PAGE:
Is It Too Late To Prune My Trees?
Question: Is it too late to prune my trees?
No, most trees and shrubs can be pruned at any time of year in the Pacific Northwest. However, it is easier to prune without leaves because you can see the branches better.
The only plants which have a limited pruning time are spring flowering shrubs. Shrubs like Rhododendron, Azalea, Lilac, Andromeda and Forsythia form their flowers buds in the late summer and early fall. If they are pruned any time after the flower buds are formed, some will be removed. As a result, the amount of spring bloom is reduced.
Is does not hurt these plants to prune in winter or early spring before they bloom. But there are fewer flowers to enjoy. Summer flowering shrubs such as Hydrangea and Rose form their flower buds on new growth which is developed in the spring, They can be pruned in the fall, winter and early spring before new growth occurs without reducing the bloom.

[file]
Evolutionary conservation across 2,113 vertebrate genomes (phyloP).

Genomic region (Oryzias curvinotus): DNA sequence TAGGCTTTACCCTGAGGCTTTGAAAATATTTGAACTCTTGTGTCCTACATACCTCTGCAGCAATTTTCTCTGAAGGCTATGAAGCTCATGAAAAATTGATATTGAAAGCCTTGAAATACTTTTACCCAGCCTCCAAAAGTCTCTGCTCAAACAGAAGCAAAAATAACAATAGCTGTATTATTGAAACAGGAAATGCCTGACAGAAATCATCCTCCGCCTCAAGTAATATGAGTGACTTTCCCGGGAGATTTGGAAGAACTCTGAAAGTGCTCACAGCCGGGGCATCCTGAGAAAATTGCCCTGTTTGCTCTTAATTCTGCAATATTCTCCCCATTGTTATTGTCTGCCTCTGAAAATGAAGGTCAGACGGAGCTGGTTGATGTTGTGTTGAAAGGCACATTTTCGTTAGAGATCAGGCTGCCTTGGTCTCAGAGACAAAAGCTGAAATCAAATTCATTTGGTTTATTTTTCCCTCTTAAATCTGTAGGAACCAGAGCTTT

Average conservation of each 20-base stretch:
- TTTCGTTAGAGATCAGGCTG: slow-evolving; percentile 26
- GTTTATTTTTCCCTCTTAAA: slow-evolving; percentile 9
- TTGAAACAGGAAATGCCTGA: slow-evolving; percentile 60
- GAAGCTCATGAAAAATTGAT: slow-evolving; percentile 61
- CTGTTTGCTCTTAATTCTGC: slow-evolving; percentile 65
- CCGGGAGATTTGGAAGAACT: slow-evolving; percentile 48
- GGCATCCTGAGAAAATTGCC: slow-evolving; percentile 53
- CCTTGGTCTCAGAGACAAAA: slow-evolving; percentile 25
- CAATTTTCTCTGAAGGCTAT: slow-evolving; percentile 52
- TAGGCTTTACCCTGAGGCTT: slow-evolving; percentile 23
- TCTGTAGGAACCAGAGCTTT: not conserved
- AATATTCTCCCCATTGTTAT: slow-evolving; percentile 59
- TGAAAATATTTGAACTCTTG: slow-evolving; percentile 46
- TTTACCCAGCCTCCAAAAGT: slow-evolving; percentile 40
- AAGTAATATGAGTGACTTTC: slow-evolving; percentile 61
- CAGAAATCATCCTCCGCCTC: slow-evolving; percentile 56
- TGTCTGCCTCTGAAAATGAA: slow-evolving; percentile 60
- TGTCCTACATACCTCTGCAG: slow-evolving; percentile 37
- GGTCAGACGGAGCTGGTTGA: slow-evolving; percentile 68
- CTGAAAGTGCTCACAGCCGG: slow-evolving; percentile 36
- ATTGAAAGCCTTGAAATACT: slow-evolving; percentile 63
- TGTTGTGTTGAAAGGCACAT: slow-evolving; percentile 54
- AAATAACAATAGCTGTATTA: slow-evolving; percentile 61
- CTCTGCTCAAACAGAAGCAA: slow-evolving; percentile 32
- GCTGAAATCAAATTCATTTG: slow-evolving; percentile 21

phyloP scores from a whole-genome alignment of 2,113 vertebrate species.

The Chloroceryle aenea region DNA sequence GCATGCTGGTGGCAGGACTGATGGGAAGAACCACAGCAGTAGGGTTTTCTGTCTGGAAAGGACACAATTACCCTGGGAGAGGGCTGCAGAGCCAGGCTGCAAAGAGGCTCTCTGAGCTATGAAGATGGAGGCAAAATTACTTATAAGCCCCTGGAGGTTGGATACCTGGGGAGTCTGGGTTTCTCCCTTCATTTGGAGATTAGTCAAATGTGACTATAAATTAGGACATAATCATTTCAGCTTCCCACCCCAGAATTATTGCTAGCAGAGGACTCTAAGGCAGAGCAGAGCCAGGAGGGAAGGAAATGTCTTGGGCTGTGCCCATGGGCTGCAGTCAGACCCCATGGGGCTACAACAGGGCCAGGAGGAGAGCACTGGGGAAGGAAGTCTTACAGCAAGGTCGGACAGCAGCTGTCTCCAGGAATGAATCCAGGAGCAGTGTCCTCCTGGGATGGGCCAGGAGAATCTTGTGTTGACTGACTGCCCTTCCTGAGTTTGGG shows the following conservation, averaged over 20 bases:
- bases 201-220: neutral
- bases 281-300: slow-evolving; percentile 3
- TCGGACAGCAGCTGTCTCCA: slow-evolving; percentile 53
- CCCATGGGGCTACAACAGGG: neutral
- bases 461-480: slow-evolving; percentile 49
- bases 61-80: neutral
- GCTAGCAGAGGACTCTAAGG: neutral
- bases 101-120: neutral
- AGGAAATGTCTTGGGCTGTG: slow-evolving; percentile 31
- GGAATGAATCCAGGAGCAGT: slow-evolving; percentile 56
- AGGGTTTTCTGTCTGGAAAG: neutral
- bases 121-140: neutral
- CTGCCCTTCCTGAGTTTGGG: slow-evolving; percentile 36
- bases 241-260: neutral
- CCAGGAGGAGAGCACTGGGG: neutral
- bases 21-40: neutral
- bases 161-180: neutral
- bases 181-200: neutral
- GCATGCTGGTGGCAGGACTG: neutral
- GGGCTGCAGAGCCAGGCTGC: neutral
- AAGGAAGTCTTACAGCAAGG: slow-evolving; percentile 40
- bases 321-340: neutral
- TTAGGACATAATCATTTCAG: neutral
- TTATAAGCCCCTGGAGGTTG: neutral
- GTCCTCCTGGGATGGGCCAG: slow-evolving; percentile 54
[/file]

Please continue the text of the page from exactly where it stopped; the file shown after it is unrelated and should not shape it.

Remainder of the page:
I avoid pruning a few marginally hardy evergreen shrubs in the fall because it can make them more susceptible to winter damage. Viburnum ‘Spring Bouquet’, Choisya ternate (Mexican Orange) and Escallonia are three shrubs which have been damaged the last 2 winters.
Pruning triggers all plants to grow to replace what has been removed. Soft new growth is the most susceptible to winter damage. I avoid pruning them after September first. I want these plants to harden their tissues going into winter.
There is information about pruning specific groups of plants on our web site: naturalpruningnw.com. Click on pruning and then select the article you would like to read.